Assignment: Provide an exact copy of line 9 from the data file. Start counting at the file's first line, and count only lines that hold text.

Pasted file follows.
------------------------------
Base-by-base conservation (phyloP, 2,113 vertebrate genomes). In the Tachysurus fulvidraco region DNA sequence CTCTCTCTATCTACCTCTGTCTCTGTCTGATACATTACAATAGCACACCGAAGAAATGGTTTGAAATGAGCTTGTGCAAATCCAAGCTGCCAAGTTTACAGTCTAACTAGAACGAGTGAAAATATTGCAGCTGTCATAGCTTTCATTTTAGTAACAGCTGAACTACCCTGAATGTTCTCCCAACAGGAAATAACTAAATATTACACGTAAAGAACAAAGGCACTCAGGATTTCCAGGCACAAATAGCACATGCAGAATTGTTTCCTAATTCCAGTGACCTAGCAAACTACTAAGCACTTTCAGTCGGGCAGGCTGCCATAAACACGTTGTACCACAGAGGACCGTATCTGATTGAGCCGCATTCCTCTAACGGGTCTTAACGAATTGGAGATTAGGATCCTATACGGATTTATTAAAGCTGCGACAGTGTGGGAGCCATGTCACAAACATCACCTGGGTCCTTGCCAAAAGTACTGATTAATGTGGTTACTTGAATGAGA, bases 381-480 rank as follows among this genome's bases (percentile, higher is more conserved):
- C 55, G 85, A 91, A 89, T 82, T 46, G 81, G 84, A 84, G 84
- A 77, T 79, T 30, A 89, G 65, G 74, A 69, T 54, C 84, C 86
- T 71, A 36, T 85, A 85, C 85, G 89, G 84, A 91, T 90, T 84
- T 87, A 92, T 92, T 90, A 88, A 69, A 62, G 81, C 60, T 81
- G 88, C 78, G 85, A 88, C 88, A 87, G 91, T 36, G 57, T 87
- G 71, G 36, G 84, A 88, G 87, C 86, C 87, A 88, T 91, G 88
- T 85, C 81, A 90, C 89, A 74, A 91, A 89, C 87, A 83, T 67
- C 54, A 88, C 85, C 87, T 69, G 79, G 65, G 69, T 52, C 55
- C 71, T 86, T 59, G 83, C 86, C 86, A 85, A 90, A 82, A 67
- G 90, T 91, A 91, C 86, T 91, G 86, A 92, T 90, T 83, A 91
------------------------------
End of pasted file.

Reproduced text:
- C 54, A 88, C 85, C 87, T 69, G 79, G 65, G 69, T 52, C 55